The Yoga of Mind & Meditation

Rāja Yoga, a scientific approach of regulating the thought waves, is the third of the Four Paths of Yoga, and it is where we begin to transform all our mental and physical energy into spiritual energy.

The chief practice of Rāja Yoga is meditation. Compiled by Patañjali Maharishi, Rāja Yoga is also known as Ashtanga Yoga because its practices can be divided into eight limbs, each limb developed to bring the body and thought energy under control.

The Eight Limbs

Ashtanga is the step-by-step approach to Yoga. Systematically the mind is analyzed and techniques are applied to achieve higher states of consciousness. Let us begin by starting with the basic framework of this Rāja Yoga:

  1. Yamas – Restraints
    • Ahimsa: non-violence, non-injury
    • Asteya: non-stealing, non-covetedness, lack of jealousy
    • Brahmacharya: chastity, sublimation of the sexual energy
    • Aparigraha: non acceptance of bribes
  2. Niyamas – Observances
    • Saucha: purity (external and internal)
    • Santosha: contentment
    • Tapas: austerity
    • Svādhyāya: study of religious scripture
    • Ishwara Pranidhana: worship of God or the Self or the Mantra – a complete surrender of the ego
  3. Āsanas – Steady Pose
    • For spiritual practice, as for any other pursuit in life, a healthy and strong system is essential. Steady mind presupposes steady body.
  4. Prāṇāyāma – Control of the Vital Energy
    • The physical nerves as well as the astral energy tubes (the nadis) must be pure and strong enough to withstand various mental phenomena and disorientations that can occur during practice. In the process of turning the mind inward, old negativities may surface. By continuing to practice, their disruptions will lessen over time.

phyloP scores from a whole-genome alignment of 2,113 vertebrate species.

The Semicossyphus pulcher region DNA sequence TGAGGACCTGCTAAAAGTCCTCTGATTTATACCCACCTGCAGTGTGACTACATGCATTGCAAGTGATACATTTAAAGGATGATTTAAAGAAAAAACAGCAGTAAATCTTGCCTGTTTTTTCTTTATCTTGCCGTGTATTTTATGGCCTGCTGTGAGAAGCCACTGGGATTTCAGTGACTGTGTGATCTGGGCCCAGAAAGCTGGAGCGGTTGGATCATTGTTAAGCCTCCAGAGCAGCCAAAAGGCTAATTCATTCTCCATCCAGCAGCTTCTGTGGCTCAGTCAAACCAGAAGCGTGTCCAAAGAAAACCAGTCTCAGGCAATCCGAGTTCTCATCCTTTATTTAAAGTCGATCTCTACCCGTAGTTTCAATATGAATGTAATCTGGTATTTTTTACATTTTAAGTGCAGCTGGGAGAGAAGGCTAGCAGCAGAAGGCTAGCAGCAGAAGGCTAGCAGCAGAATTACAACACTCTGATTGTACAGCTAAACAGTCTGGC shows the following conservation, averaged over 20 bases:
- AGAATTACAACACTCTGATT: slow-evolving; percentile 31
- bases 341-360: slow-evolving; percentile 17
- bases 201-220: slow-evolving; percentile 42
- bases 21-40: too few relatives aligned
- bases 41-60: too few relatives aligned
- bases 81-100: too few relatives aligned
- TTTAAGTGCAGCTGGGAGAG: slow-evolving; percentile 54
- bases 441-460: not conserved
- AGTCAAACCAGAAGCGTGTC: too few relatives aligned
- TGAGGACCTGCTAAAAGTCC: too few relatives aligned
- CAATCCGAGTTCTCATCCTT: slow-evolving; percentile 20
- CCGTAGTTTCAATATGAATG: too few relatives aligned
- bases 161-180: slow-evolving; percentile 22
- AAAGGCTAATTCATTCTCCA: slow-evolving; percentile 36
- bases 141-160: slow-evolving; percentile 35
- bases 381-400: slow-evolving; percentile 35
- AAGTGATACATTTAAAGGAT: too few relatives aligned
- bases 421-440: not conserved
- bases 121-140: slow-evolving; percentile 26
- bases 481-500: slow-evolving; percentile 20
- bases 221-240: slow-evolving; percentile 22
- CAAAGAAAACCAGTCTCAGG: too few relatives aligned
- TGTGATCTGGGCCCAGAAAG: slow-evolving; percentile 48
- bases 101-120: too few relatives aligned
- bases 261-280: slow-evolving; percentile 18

5. Pratyahara – Withdrawal of the Senses from Objects
    • Disconnecting the mind from the outgoing tendencies of the 5 senses: taste, sight, touch, smell, and hearing.
  6. Dhāraṇā – Concentration
    • Concentrating the mind upon either an external object or an internal idea, to the exclusion of all other thoughts.
  7. Dhyāna – Meditation 
    • Meditation is defined as an unbroken flow of thought towards God or the Self or the Mantra, to exclusion of all other sensual perception.
  8. Samādhi – Super-Conscious State
    • It is sublime beyond description: beyond the mind to grasp. Samādhi transcends all ordinary, sensory experience as well as time, space, and causation. According to Yogis, Samādhi is connecting in the Oneness of life itself, and represents what all beings are moving toward.
Swami Vishnudevananda Raja Yoga Swami Sivananda Bhakti Yoga | Ashram de Yoga Sivananda | Yoga | France